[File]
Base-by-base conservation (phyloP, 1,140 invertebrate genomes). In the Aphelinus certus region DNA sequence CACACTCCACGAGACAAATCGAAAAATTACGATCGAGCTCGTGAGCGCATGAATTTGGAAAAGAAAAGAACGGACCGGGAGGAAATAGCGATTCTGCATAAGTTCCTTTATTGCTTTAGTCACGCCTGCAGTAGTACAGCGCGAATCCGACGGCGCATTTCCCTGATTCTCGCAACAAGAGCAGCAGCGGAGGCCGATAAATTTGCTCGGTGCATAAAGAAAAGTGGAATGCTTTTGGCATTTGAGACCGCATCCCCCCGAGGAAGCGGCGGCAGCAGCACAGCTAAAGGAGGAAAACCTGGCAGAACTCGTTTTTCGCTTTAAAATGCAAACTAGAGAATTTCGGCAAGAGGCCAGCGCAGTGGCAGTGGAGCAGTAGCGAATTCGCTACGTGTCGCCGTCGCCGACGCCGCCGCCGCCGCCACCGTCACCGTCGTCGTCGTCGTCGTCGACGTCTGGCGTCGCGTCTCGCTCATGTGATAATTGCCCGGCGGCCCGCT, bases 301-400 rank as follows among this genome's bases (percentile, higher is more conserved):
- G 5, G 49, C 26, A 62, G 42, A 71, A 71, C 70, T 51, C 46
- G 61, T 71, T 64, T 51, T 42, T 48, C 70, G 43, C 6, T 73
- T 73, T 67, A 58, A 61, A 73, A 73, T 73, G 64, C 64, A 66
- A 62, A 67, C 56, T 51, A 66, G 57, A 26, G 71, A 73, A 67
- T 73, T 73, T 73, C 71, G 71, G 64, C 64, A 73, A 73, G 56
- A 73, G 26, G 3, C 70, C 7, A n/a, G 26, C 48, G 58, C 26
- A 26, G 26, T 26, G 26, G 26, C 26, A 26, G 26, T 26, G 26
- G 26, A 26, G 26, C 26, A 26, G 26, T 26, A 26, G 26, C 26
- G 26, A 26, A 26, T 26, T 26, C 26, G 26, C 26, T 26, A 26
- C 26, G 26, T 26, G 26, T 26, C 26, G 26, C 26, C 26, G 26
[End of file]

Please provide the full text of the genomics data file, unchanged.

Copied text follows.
Base-by-base conservation (phyloP, 1,140 invertebrate genomes). In the Aphelinus certus region DNA sequence CACACTCCACGAGACAAATCGAAAAATTACGATCGAGCTCGTGAGCGCATGAATTTGGAAAAGAAAAGAACGGACCGGGAGGAAATAGCGATTCTGCATAAGTTCCTTTATTGCTTTAGTCACGCCTGCAGTAGTACAGCGCGAATCCGACGGCGCATTTCCCTGATTCTCGCAACAAGAGCAGCAGCGGAGGCCGATAAATTTGCTCGGTGCATAAAGAAAAGTGGAATGCTTTTGGCATTTGAGACCGCATCCCCCCGAGGAAGCGGCGGCAGCAGCACAGCTAAAGGAGGAAAACCTGGCAGAACTCGTTTTTCGCTTTAAAATGCAAACTAGAGAATTTCGGCAAGAGGCCAGCGCAGTGGCAGTGGAGCAGTAGCGAATTCGCTACGTGTCGCCGTCGCCGACGCCGCCGCCGCCGCCACCGTCACCGTCGTCGTCGTCGTCGTCGACGTCTGGCGTCGCGTCTCGCTCATGTGATAATTGCCCGGCGGCCCGCT, bases 301-400 rank as follows among this genome's bases (percentile, higher is more conserved):
- G 5, G 49, C 26, A 62, G 42, A 71, A 71, C 70, T 51, C 46
- G 61, T 71, T 64, T 51, T 42, T 48, C 70, G 43, C 6, T 73
- T 73, T 67, A 58, A 61, A 73, A 73, T 73, G 64, C 64, A 66
- A 62, A 67, C 56, T 51, A 66, G 57, A 26, G 71, A 73, A 67
- T 73, T 73, T 73, C 71, G 71, G 64, C 64, A 73, A 73, G 56
- A 73, G 26, G 3, C 70, C 7, A n/a, G 26, C 48, G 58, C 26
- A 26, G 26, T 26, G 26, G 26, C 26, A 26, G 26, T 26, G 26
- G 26, A 26, G 26, C 26, A 26, G 26, T 26, A 26, G 26, C 26
- G 26, A 26, A 26, T 26, T 26, C 26, G 26, C 26, T 26, A 26
- C 26, G 26, T 26, G 26, T 26, C 26, G 26, C 26, C 26, G 26